• Christopher D. Jacobaon
      Good review. (A couple corrections, thoughβ€”I noticed you left out an E in “were” toward the beginning of the second paragraph in the review section, and I believe it’s Tomorowo Taguchi, not Tomorrow.) I remember liking Snake of June a lot, though I haven’t seen it in a couple years. I own it, so I really oughta watch it again soon. Tsukamoto is such a gifted and innovative filmmaker. I agree wholeheartedly that he makes films which are all his own, that nobody else could make. He’s also a good actor on top of that, both in his own films and the films of others. Strangely, despite my love for the guy, I haven’t seen most of his films. Tetsuo I and II, Tokyo Fist, Snake of June, Haze, Nightmare Detective… Those are the only ones. I feel ashamed. I imagine SUDA 51, the director of killer7 and No More Heroes, is probably a fan of Shinya Tsukamoto’s work. Just a feeling. πŸ™‚
    • Christopher D. Jacobaon
      I guess your comments box doesn’t allow for separate paragraphs, ha ha.
    • Thanks bro, made the corrections. Tomorowo, either spellcheck caught it or I was just pronouncing the name in my head haha. I have seen his name thrown around as Tomorow and even Tomoroh before however. I need to brush up on my Tsukamoto knowledge as well. I’m still missing quite a few blanks in his filmography but I’m patching those up! And that sucks, no paragraph breaks? I’m going to have to fix that!
    • Christopher D. Jacobson
      Feckin’ right you will! Hop to it! *Whipcrack* I have a good deal of Tsukamoto flicks lying around, just gotta get around to watching them. Hiruko the Goblin, Bullet Ballet, Gemini, Vital… They call out to me. I also see he made a Nightmare Detective sequel. I hope that comes out over here, because I really enjoyed the first one. Also, definitely looking forward to the third Tetsuo!
    • Christopher D. Jacobson
      Oh, and if you haven’t seen it yet, definitely check out Denchu-Kozo no boken: http://www.youtube.com/watch?v=hlnn_Z-8FII A short film he made right before Tetsuo, and it has a lot of similar thematic and filmmaking elements. (I don’t understand why a lot of people call it The Greate Analog World, because that’s just a label Tsukamoto used on his early films.) Despite The Phantom of Regular Size http://www.youtube.com/watch?v=gMDaIoqhsYU being the predecessor to Tetsuo, and sharing the same concept, I feel Tsukamoto really matured with Denchu-Kozo, and it’s more representative of his style than the earlier short film.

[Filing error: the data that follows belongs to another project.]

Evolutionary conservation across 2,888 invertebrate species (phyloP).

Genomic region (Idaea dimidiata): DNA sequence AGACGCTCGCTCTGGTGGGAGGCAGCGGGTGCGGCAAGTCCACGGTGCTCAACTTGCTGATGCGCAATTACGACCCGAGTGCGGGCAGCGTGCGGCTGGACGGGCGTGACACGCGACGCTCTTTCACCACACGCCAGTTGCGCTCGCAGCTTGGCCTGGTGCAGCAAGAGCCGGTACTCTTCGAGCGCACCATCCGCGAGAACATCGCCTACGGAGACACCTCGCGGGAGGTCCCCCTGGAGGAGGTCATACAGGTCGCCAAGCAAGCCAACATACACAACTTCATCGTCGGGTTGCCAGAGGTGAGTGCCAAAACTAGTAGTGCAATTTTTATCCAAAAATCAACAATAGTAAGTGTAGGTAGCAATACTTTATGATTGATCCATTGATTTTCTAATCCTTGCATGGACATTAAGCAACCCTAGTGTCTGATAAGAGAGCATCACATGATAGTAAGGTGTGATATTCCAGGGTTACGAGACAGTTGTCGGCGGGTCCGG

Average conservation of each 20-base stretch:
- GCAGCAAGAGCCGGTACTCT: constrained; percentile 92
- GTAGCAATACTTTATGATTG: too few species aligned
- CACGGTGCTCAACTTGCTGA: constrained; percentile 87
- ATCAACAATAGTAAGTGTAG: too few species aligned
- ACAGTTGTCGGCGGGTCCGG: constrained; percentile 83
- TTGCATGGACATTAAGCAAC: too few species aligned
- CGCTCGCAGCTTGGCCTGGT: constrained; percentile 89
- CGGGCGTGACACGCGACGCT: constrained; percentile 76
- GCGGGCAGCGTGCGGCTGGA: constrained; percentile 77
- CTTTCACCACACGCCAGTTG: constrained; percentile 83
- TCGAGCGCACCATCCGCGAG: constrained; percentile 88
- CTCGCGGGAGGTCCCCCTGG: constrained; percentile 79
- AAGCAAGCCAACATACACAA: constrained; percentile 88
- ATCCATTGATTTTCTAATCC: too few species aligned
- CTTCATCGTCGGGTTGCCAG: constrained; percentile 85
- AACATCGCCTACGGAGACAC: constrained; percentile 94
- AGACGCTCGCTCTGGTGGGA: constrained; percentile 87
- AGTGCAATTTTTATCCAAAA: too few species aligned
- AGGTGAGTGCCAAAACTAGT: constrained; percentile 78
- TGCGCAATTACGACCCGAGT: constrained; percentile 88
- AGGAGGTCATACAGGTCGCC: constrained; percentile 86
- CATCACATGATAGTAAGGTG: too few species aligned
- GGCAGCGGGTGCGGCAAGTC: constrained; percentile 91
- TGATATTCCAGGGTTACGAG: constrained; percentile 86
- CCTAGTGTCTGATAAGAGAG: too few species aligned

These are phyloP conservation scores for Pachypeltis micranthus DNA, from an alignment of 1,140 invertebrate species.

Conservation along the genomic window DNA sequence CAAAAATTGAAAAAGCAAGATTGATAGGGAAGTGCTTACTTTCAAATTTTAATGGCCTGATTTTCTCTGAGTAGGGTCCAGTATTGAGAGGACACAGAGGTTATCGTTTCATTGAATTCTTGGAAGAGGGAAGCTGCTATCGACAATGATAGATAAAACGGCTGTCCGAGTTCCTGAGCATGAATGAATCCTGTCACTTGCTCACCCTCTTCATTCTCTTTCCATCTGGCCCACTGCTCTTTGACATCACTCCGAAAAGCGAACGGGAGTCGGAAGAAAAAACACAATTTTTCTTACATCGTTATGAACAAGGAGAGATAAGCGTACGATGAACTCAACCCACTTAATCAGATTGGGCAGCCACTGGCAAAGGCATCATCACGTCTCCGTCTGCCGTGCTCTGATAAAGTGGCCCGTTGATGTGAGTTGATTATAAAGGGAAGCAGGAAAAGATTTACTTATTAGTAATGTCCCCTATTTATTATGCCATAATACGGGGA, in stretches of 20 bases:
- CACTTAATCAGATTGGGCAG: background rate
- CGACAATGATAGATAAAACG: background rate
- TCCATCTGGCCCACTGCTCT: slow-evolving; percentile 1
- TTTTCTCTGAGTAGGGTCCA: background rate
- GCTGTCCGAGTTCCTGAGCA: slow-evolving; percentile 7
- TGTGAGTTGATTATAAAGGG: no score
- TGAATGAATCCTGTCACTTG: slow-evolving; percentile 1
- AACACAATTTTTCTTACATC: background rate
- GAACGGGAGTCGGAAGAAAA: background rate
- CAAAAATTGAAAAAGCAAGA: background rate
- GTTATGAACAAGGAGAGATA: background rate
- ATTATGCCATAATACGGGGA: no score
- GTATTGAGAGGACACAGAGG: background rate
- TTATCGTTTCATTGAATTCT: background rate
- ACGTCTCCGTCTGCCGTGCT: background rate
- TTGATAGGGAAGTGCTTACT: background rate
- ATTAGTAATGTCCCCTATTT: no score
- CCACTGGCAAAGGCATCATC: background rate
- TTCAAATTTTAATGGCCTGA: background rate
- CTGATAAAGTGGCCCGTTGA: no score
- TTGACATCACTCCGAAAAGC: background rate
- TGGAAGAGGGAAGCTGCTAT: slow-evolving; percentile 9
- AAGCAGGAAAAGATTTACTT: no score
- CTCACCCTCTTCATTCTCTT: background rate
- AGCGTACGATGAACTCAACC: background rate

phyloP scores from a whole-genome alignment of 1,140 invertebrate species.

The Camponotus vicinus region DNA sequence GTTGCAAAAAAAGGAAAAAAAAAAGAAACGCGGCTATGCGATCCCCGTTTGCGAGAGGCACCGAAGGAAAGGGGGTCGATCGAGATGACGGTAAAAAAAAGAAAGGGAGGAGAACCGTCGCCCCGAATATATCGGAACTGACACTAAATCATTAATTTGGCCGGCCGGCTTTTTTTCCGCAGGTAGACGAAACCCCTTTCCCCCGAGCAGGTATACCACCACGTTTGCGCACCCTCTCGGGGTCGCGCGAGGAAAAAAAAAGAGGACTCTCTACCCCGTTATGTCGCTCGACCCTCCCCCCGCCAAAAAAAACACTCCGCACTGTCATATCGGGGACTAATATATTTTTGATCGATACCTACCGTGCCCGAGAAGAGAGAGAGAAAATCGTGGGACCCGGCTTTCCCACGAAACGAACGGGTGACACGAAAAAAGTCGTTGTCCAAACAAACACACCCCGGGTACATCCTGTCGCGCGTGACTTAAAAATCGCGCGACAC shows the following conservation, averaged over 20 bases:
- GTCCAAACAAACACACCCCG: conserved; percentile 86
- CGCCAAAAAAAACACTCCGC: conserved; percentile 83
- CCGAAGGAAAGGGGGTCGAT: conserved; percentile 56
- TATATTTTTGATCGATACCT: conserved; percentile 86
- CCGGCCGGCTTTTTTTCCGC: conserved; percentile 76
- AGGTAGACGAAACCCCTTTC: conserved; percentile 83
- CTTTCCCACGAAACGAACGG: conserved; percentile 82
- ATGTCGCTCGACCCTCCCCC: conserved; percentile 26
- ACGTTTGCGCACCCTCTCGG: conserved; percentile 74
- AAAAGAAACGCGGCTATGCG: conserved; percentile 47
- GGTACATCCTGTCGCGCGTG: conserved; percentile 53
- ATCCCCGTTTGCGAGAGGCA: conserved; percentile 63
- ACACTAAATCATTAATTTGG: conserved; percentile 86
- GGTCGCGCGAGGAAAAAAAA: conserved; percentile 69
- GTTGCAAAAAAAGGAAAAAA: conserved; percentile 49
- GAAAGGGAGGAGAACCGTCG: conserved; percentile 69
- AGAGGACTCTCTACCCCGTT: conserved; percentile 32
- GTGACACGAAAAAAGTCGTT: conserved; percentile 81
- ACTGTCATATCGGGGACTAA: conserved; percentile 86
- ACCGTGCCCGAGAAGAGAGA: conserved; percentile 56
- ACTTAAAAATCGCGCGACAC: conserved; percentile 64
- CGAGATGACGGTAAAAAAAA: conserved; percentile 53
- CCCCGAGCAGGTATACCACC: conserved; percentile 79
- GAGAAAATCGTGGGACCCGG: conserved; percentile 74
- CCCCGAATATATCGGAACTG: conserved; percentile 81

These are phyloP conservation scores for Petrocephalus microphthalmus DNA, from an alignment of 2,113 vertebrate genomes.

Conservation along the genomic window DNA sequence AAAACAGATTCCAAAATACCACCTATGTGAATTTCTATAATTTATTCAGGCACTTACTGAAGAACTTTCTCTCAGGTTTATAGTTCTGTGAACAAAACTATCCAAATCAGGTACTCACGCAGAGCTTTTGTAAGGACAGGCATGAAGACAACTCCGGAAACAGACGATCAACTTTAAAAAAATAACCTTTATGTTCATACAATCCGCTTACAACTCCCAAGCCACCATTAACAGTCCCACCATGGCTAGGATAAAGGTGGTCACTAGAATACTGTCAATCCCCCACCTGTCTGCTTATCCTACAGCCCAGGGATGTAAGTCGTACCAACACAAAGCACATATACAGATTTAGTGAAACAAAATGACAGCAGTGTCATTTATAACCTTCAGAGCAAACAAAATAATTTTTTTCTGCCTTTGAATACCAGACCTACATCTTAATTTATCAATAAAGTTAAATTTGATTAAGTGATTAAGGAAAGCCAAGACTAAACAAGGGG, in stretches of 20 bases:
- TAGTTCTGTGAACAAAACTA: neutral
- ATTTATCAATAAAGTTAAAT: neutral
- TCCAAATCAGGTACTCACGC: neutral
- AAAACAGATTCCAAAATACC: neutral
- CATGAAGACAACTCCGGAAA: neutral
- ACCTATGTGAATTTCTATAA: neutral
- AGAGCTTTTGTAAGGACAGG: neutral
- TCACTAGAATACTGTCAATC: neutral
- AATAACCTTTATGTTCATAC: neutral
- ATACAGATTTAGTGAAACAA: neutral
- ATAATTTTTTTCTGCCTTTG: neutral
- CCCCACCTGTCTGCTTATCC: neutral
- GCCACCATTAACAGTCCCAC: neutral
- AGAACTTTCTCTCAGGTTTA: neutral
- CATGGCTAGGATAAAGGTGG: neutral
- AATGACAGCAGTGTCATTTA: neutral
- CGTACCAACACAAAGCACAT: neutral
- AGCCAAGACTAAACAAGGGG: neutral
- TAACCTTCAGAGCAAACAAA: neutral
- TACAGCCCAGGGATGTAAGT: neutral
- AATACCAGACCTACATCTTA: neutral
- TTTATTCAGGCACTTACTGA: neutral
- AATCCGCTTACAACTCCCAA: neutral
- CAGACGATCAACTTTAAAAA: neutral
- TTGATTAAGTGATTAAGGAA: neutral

• I’ve seen Tetsuo I, II, Tokyo Fist, Gemini, Bullet Ballet and now Snake of June. Anyway, it looks like Denchu-Kozo as well as Phantom are both up on Youtube! May have to give those a watch! I sat through the first ten minutes of Denchu-Kozo this morning, looks like it’ll be a real trip! Very much in the same feeling as Tetsuo, so I’m really looking forward to finishing that.
    • Not that you didn’t already know they were up on youtube, obviously, but I was just shocked that both movies were up there in their entirety πŸ˜›

    VIDEO

    TAGS

    Sponsors

    About Me

    Varied Celluloid is a film website intent on delivering views on movies from all genres. Started in 2003, the website has been steadfast in its goal and features a database of over 500 lengthy reviews. If you would like to contact us about writing for the website or sending screeners, please visit the about page located here.

    Twitter

      Photos